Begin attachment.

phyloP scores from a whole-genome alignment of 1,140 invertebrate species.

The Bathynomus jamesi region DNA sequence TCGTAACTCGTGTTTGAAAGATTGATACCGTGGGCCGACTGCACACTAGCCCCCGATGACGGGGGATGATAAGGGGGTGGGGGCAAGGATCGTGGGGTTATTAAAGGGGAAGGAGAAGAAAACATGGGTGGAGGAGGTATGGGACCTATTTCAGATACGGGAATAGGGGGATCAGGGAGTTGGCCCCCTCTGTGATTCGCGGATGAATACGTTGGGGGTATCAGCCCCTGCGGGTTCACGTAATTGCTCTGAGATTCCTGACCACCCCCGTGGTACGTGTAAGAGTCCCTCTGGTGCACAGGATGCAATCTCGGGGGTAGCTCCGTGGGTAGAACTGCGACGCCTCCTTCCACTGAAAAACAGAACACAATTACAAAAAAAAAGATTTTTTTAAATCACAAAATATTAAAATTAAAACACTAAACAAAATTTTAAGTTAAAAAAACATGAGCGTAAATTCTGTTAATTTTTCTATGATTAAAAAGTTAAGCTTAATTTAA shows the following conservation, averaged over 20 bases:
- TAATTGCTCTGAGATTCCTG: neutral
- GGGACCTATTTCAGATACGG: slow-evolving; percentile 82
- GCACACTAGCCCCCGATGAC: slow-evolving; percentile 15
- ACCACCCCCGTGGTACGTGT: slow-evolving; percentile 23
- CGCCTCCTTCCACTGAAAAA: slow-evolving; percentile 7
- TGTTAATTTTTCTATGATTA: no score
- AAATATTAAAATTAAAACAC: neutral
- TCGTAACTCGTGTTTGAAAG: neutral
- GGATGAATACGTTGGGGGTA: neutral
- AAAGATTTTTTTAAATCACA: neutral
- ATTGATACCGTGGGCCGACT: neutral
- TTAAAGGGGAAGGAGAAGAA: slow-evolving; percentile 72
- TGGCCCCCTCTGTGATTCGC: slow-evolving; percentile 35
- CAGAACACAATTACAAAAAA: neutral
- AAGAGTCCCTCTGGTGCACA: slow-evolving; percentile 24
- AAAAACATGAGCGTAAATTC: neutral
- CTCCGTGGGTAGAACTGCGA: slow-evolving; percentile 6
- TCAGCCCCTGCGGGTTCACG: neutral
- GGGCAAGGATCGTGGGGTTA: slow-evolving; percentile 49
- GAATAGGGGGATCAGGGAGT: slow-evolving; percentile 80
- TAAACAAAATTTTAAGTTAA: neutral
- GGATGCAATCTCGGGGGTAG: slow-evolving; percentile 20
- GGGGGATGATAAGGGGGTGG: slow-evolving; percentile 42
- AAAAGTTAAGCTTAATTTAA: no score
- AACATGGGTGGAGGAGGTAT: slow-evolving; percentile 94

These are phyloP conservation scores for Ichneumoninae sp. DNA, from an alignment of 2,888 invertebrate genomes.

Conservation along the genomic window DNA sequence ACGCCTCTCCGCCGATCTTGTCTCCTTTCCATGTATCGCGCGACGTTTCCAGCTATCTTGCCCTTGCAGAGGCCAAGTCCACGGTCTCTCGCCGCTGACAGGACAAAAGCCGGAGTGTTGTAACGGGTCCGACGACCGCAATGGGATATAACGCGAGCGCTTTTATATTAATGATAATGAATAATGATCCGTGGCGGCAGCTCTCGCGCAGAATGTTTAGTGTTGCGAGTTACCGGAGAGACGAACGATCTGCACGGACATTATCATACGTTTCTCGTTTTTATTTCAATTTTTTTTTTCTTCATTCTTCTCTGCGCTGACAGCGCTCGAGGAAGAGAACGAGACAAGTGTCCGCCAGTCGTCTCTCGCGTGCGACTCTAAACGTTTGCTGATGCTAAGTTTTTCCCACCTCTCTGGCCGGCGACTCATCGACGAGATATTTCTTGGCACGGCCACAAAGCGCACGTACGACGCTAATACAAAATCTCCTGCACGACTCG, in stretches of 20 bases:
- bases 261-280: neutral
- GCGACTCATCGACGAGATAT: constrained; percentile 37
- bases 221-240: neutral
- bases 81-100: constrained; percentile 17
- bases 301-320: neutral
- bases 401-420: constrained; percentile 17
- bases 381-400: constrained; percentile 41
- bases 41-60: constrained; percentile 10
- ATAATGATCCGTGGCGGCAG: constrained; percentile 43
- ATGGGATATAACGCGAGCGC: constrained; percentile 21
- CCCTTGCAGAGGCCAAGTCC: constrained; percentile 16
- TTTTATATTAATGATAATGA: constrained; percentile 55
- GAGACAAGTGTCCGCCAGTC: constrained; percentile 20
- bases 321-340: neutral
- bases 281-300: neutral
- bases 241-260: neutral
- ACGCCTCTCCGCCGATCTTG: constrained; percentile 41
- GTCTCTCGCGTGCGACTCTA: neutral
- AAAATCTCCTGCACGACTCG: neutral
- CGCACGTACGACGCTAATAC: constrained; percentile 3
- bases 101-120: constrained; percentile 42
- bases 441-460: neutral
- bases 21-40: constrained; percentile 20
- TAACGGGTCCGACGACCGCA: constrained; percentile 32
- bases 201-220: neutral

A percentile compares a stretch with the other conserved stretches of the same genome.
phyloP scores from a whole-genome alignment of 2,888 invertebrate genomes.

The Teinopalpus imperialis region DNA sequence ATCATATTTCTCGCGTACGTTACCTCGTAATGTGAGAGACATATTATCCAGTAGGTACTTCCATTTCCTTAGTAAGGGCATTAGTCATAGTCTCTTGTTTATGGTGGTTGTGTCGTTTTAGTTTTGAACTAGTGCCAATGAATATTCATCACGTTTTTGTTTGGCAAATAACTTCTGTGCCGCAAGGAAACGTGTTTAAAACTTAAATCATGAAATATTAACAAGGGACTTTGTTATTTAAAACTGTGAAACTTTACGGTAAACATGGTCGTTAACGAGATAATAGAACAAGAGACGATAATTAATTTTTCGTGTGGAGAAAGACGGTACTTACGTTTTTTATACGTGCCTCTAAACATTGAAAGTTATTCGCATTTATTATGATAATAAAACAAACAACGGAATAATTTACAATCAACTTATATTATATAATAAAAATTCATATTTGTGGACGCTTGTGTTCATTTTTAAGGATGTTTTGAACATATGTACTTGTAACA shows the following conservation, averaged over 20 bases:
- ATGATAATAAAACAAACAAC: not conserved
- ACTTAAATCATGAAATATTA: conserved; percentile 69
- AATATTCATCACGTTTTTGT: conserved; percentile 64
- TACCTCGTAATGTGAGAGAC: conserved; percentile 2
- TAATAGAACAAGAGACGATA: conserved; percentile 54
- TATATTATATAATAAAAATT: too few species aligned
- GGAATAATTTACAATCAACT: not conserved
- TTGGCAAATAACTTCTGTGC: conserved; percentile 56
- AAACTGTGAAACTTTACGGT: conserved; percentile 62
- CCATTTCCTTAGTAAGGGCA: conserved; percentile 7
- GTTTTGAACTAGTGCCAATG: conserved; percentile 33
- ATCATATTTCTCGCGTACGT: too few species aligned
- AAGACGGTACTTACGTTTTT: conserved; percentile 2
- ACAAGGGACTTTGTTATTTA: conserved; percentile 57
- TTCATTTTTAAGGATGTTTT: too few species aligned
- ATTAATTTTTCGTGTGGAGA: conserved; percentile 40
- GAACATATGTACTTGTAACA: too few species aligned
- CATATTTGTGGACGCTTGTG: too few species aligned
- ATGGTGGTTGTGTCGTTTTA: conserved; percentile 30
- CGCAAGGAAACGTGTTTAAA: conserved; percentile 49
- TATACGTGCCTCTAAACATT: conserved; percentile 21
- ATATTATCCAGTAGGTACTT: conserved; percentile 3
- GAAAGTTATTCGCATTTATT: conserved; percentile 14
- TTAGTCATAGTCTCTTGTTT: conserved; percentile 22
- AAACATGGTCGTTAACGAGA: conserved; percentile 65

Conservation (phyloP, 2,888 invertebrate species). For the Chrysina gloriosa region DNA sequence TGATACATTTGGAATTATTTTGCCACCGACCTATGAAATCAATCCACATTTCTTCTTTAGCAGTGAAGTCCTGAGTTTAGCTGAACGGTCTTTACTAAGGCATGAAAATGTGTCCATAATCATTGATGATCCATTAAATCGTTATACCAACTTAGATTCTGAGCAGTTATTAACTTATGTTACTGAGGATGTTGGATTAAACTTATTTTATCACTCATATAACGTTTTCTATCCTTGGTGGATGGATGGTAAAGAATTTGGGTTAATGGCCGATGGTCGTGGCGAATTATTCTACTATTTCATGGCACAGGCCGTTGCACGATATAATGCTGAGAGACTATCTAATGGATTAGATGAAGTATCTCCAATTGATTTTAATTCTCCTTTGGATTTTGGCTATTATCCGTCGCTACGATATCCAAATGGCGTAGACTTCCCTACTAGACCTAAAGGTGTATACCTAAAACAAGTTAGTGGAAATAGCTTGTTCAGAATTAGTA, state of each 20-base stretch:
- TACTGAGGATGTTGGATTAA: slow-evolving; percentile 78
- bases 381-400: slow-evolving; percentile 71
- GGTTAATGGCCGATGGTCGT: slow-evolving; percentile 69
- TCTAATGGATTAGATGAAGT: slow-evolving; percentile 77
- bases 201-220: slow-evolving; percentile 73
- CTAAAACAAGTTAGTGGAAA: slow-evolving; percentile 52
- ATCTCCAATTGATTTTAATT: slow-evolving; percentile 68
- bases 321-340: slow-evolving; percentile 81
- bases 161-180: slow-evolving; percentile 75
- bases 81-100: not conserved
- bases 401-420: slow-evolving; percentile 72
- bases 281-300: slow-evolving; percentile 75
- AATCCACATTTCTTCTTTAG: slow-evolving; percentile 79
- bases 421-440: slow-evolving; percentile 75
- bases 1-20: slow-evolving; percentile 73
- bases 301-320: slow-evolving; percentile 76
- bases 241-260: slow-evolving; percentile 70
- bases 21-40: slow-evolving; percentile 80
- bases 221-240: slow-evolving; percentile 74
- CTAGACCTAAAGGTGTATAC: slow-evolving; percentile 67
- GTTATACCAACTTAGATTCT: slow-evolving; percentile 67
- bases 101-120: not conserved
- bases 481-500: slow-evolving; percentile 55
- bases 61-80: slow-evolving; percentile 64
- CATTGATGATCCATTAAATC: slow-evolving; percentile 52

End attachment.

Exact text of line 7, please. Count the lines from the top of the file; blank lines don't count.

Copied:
- CGCCTCCTTCCACTGAAAAA: slow-evolving; percentile 7